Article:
An important note on Jeju’s updated bus system and this blog post
From August 2017, Jeju Island implemented a new city and intercity bus system. It increased the number of buses in service, while simplifying the routes, fees and numbering system.
Consequently, the contents of this previously published blog post may have changed. We therefore would kindly request that you consult this page for new bus maps in English on VisitJeju.net, and this page on our blog for a chart of the old and new bus route numbers.
If you read Korean, then the province’s official bus system website is a useful and up-to-date resource. We hope you’ll enjoy your travels on Jeju Island!
The Lighthouse of My Heart
It’s difficult to imagine the sea without lighthouses. They remain steadfast, like a good friend, protecting and guiding us in bad weather and darkness. For ocean travellers and people who work on the sea, the sight of a lighthouse after a long, difficult voyage provides an overwhelming sense of relief and calm. The loneliness of spending time on the open sea gives way to a welcoming embrace. That is why lighthouses are such attractive destinations and subjects for travellers and photographers — even those who remain on shore.
Festivals of light spread by fishing boats
This lighthouse has a long history. Perched on Sarabong Peak and overlooking Jeju Island’s main harbor in Jeju City… it is considered by mariners and locals to be a bright spotlight guiding people to safety in a busy, vibrant working port. It was a manned lighthouse from 1917 through to its refurbishment in 1999. Sanji Lighthouse’s location is a popular spot from which to watch the sunset and view of the port at night — with all its hustle and bustle. The peak also affords a great view of Jeju City below it and Hallasan Mountain rising above it to the south.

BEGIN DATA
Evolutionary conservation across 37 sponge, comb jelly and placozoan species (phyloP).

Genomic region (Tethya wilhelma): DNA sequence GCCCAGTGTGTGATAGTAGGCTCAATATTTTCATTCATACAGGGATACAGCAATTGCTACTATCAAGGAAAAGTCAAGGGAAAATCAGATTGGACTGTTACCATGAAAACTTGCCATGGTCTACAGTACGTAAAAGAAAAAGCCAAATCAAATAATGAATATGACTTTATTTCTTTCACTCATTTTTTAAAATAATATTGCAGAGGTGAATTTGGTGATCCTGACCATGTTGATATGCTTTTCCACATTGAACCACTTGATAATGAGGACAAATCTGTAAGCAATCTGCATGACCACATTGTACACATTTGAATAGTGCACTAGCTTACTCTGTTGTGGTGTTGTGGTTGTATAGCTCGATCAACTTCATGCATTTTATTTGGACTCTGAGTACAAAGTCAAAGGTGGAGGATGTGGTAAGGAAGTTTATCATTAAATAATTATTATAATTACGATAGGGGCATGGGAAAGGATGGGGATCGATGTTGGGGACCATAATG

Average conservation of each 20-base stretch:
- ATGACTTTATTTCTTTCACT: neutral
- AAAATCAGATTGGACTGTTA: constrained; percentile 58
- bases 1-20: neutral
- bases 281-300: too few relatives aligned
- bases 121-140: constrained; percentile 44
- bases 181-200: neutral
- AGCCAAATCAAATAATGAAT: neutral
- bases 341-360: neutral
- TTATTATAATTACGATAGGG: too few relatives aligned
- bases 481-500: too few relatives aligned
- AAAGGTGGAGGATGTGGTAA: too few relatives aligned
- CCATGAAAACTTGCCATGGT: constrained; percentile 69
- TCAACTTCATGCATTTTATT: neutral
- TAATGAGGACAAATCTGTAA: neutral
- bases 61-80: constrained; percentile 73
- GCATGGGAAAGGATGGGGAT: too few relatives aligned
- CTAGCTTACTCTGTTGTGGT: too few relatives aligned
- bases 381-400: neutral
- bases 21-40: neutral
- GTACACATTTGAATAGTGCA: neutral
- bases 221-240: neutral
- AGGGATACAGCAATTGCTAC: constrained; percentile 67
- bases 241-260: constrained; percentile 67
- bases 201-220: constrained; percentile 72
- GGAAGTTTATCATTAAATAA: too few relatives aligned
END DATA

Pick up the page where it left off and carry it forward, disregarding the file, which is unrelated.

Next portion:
Two horses guarding the sea
Iho Tewoo Horse-shaped Lighthouses
The lighthouse is a guide for sailors, but it is also a friend for photographers in search of that perfect ocean shot. Shaped like the Trojan horse in Virgil’s Aeneid, a pair of these symbols of Jeju stand guard on the breakwaters at Iho Tewoo Beach just west of Jeju City. They are 12 meters tall and 8 meters long. When the sun sets, photographers from all over come to shoot them in profile and adorn their beautiful Jeju memories.
A rustic lighthouse in a small town
Gwideok Port is a small, rustic community that embraces the sea like a child with its mother. There is a natural breakwater on which a turtle lighthouse was built, now augmented by a manmade section to protect ships in this working port.
Apart from the modern electric lighthouse here, Gwideok Port has a well-preserved traditional fire-based lighthouse and a park dedicated to the wind goddess Grandmother Yeongdeung. Both are clear evidence of just how important the lighthouse and the ocean winds were to the livelihoods — and literally the lives — of mariners here. Every February Grandmother Yeongdeung and the first spring flowers in the park are celebrated.